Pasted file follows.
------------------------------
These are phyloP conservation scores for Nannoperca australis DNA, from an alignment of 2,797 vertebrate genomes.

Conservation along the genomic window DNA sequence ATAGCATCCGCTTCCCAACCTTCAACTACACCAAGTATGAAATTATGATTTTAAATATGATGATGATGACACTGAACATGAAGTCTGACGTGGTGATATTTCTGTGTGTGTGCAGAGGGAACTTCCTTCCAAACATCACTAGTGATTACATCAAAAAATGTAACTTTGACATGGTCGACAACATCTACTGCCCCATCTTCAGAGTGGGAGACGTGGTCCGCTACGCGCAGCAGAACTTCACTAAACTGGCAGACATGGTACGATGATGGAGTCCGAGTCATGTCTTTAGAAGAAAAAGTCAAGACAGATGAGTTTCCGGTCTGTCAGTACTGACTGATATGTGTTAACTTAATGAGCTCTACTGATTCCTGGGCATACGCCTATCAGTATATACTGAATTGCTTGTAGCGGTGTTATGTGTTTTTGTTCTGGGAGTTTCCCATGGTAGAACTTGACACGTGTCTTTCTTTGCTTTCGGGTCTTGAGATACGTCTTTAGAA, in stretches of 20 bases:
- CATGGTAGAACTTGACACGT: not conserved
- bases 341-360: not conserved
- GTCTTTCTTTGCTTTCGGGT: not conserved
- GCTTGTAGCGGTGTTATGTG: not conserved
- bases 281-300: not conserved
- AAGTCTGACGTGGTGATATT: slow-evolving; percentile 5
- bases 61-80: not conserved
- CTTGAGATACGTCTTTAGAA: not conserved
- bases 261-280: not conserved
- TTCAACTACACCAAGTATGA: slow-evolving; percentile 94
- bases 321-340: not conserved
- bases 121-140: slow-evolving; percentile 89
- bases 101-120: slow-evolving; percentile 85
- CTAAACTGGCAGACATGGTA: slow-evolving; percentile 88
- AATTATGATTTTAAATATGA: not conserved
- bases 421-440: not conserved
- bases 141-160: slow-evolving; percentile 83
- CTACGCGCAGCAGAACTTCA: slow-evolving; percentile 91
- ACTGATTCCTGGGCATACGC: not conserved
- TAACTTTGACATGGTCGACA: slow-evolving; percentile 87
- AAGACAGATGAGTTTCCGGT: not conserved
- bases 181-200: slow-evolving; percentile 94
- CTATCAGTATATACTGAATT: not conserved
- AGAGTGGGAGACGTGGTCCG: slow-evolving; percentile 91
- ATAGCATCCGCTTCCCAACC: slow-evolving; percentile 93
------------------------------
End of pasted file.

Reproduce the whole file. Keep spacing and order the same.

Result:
These are phyloP conservation scores for Nannoperca australis DNA, from an alignment of 2,797 vertebrate genomes.

Conservation along the genomic window DNA sequence ATAGCATCCGCTTCCCAACCTTCAACTACACCAAGTATGAAATTATGATTTTAAATATGATGATGATGACACTGAACATGAAGTCTGACGTGGTGATATTTCTGTGTGTGTGCAGAGGGAACTTCCTTCCAAACATCACTAGTGATTACATCAAAAAATGTAACTTTGACATGGTCGACAACATCTACTGCCCCATCTTCAGAGTGGGAGACGTGGTCCGCTACGCGCAGCAGAACTTCACTAAACTGGCAGACATGGTACGATGATGGAGTCCGAGTCATGTCTTTAGAAGAAAAAGTCAAGACAGATGAGTTTCCGGTCTGTCAGTACTGACTGATATGTGTTAACTTAATGAGCTCTACTGATTCCTGGGCATACGCCTATCAGTATATACTGAATTGCTTGTAGCGGTGTTATGTGTTTTTGTTCTGGGAGTTTCCCATGGTAGAACTTGACACGTGTCTTTCTTTGCTTTCGGGTCTTGAGATACGTCTTTAGAA, in stretches of 20 bases:
- CATGGTAGAACTTGACACGT: not conserved
- bases 341-360: not conserved
- GTCTTTCTTTGCTTTCGGGT: not conserved
- GCTTGTAGCGGTGTTATGTG: not conserved
- bases 281-300: not conserved
- AAGTCTGACGTGGTGATATT: slow-evolving; percentile 5
- bases 61-80: not conserved
- CTTGAGATACGTCTTTAGAA: not conserved
- bases 261-280: not conserved
- TTCAACTACACCAAGTATGA: slow-evolving; percentile 94
- bases 321-340: not conserved
- bases 121-140: slow-evolving; percentile 89
- bases 101-120: slow-evolving; percentile 85
- CTAAACTGGCAGACATGGTA: slow-evolving; percentile 88
- AATTATGATTTTAAATATGA: not conserved
- bases 421-440: not conserved
- bases 141-160: slow-evolving; percentile 83
- CTACGCGCAGCAGAACTTCA: slow-evolving; percentile 91
- ACTGATTCCTGGGCATACGC: not conserved
- TAACTTTGACATGGTCGACA: slow-evolving; percentile 87
- AAGACAGATGAGTTTCCGGT: not conserved
- bases 181-200: slow-evolving; percentile 94
- CTATCAGTATATACTGAATT: not conserved
- AGAGTGGGAGACGTGGTCCG: slow-evolving; percentile 91
- ATAGCATCCGCTTCCCAACC: slow-evolving; percentile 93